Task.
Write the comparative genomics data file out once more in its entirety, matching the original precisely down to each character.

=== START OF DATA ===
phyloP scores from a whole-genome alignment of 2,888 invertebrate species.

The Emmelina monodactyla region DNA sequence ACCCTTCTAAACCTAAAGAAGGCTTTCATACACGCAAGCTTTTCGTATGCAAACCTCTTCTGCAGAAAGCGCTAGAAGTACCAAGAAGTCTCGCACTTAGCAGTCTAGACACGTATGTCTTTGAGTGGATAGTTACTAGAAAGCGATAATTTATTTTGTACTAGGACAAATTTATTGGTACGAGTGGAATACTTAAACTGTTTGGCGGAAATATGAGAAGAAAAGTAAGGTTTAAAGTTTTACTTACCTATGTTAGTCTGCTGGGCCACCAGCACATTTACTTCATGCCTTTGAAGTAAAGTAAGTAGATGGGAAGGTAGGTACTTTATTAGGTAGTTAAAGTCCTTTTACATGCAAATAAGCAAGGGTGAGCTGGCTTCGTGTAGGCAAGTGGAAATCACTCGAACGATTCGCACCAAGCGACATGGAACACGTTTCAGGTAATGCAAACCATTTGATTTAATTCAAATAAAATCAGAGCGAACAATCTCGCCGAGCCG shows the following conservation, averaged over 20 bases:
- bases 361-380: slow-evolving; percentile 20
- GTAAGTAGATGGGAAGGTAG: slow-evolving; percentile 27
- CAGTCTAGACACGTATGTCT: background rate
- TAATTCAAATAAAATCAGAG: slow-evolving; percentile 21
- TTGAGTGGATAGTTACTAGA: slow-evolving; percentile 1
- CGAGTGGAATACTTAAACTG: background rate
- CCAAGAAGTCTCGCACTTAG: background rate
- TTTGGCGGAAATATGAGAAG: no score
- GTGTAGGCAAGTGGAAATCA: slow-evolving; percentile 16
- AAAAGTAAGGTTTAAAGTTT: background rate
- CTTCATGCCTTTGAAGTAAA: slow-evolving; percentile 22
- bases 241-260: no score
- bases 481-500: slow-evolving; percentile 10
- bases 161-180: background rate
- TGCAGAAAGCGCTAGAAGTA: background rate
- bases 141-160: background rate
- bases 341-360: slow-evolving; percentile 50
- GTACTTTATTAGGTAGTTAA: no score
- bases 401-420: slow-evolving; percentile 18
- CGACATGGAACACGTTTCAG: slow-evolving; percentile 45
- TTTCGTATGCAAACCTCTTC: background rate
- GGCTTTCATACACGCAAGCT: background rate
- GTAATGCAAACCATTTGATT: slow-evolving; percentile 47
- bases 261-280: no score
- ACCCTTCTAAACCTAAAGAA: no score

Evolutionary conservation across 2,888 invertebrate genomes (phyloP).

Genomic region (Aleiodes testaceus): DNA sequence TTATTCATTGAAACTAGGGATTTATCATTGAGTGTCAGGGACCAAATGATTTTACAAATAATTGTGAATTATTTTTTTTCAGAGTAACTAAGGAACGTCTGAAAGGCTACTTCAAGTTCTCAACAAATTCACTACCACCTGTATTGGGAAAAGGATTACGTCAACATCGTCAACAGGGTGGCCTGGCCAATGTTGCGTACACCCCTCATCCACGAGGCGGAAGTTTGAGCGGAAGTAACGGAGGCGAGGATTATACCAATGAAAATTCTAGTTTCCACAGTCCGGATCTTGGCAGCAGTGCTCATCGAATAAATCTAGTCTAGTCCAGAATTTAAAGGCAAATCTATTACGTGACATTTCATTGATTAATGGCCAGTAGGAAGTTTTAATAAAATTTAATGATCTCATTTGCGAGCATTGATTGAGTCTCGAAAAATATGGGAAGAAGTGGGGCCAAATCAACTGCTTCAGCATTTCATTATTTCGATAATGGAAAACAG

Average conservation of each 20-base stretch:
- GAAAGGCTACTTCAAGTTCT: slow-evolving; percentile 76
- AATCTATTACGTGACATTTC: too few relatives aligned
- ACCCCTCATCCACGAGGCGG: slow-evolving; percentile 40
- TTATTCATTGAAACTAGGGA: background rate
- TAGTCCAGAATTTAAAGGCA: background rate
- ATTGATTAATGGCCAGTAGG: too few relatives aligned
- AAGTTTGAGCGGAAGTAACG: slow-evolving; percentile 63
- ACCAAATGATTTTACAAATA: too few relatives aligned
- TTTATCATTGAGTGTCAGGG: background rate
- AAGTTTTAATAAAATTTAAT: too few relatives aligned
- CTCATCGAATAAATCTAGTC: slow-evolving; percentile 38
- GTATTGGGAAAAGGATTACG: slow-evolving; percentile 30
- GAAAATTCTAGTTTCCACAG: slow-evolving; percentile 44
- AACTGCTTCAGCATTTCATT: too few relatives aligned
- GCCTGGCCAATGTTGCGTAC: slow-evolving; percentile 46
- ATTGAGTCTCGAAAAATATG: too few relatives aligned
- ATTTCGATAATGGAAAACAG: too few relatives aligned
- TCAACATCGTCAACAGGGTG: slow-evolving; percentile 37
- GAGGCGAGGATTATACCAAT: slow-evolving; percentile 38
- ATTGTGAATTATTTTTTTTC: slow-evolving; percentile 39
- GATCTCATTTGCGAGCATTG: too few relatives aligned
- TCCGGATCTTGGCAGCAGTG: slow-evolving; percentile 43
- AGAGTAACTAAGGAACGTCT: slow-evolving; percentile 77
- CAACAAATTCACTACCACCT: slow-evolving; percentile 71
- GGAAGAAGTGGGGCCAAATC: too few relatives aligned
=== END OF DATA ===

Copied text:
phyloP scores from a whole-genome alignment of 2,888 invertebrate species.

The Emmelina monodactyla region DNA sequence ACCCTTCTAAACCTAAAGAAGGCTTTCATACACGCAAGCTTTTCGTATGCAAACCTCTTCTGCAGAAAGCGCTAGAAGTACCAAGAAGTCTCGCACTTAGCAGTCTAGACACGTATGTCTTTGAGTGGATAGTTACTAGAAAGCGATAATTTATTTTGTACTAGGACAAATTTATTGGTACGAGTGGAATACTTAAACTGTTTGGCGGAAATATGAGAAGAAAAGTAAGGTTTAAAGTTTTACTTACCTATGTTAGTCTGCTGGGCCACCAGCACATTTACTTCATGCCTTTGAAGTAAAGTAAGTAGATGGGAAGGTAGGTACTTTATTAGGTAGTTAAAGTCCTTTTACATGCAAATAAGCAAGGGTGAGCTGGCTTCGTGTAGGCAAGTGGAAATCACTCGAACGATTCGCACCAAGCGACATGGAACACGTTTCAGGTAATGCAAACCATTTGATTTAATTCAAATAAAATCAGAGCGAACAATCTCGCCGAGCCG shows the following conservation, averaged over 20 bases:
- bases 361-380: slow-evolving; percentile 20
- GTAAGTAGATGGGAAGGTAG: slow-evolving; percentile 27
- CAGTCTAGACACGTATGTCT: background rate
- TAATTCAAATAAAATCAGAG: slow-evolving; percentile 21
- TTGAGTGGATAGTTACTAGA: slow-evolving; percentile 1
- CGAGTGGAATACTTAAACTG: background rate
- CCAAGAAGTCTCGCACTTAG: background rate
- TTTGGCGGAAATATGAGAAG: no score
- GTGTAGGCAAGTGGAAATCA: slow-evolving; percentile 16
- AAAAGTAAGGTTTAAAGTTT: background rate
- CTTCATGCCTTTGAAGTAAA: slow-evolving; percentile 22
- bases 241-260: no score
- bases 481-500: slow-evolving; percentile 10
- bases 161-180: background rate
- TGCAGAAAGCGCTAGAAGTA: background rate
- bases 141-160: background rate
- bases 341-360: slow-evolving; percentile 50
- GTACTTTATTAGGTAGTTAA: no score
- bases 401-420: slow-evolving; percentile 18
- CGACATGGAACACGTTTCAG: slow-evolving; percentile 45
- TTTCGTATGCAAACCTCTTC: background rate
- GGCTTTCATACACGCAAGCT: background rate
- GTAATGCAAACCATTTGATT: slow-evolving; percentile 47
- bases 261-280: no score
- ACCCTTCTAAACCTAAAGAA: no score

Evolutionary conservation across 2,888 invertebrate genomes (phyloP).

Genomic region (Aleiodes testaceus): DNA sequence TTATTCATTGAAACTAGGGATTTATCATTGAGTGTCAGGGACCAAATGATTTTACAAATAATTGTGAATTATTTTTTTTCAGAGTAACTAAGGAACGTCTGAAAGGCTACTTCAAGTTCTCAACAAATTCACTACCACCTGTATTGGGAAAAGGATTACGTCAACATCGTCAACAGGGTGGCCTGGCCAATGTTGCGTACACCCCTCATCCACGAGGCGGAAGTTTGAGCGGAAGTAACGGAGGCGAGGATTATACCAATGAAAATTCTAGTTTCCACAGTCCGGATCTTGGCAGCAGTGCTCATCGAATAAATCTAGTCTAGTCCAGAATTTAAAGGCAAATCTATTACGTGACATTTCATTGATTAATGGCCAGTAGGAAGTTTTAATAAAATTTAATGATCTCATTTGCGAGCATTGATTGAGTCTCGAAAAATATGGGAAGAAGTGGGGCCAAATCAACTGCTTCAGCATTTCATTATTTCGATAATGGAAAACAG

Average conservation of each 20-base stretch:
- GAAAGGCTACTTCAAGTTCT: slow-evolving; percentile 76
- AATCTATTACGTGACATTTC: too few relatives aligned
- ACCCCTCATCCACGAGGCGG: slow-evolving; percentile 40
- TTATTCATTGAAACTAGGGA: background rate
- TAGTCCAGAATTTAAAGGCA: background rate
- ATTGATTAATGGCCAGTAGG: too few relatives aligned
- AAGTTTGAGCGGAAGTAACG: slow-evolving; percentile 63
- ACCAAATGATTTTACAAATA: too few relatives aligned
- TTTATCATTGAGTGTCAGGG: background rate
- AAGTTTTAATAAAATTTAAT: too few relatives aligned
- CTCATCGAATAAATCTAGTC: slow-evolving; percentile 38
- GTATTGGGAAAAGGATTACG: slow-evolving; percentile 30
- GAAAATTCTAGTTTCCACAG: slow-evolving; percentile 44
- AACTGCTTCAGCATTTCATT: too few relatives aligned
- GCCTGGCCAATGTTGCGTAC: slow-evolving; percentile 46
- ATTGAGTCTCGAAAAATATG: too few relatives aligned
- ATTTCGATAATGGAAAACAG: too few relatives aligned
- TCAACATCGTCAACAGGGTG: slow-evolving; percentile 37
- GAGGCGAGGATTATACCAAT: slow-evolving; percentile 38
- ATTGTGAATTATTTTTTTTC: slow-evolving; percentile 39
- GATCTCATTTGCGAGCATTG: too few relatives aligned
- TCCGGATCTTGGCAGCAGTG: slow-evolving; percentile 43
- AGAGTAACTAAGGAACGTCT: slow-evolving; percentile 77
- CAACAAATTCACTACCACCT: slow-evolving; percentile 71
- GGAAGAAGTGGGGCCAAATC: too few relatives aligned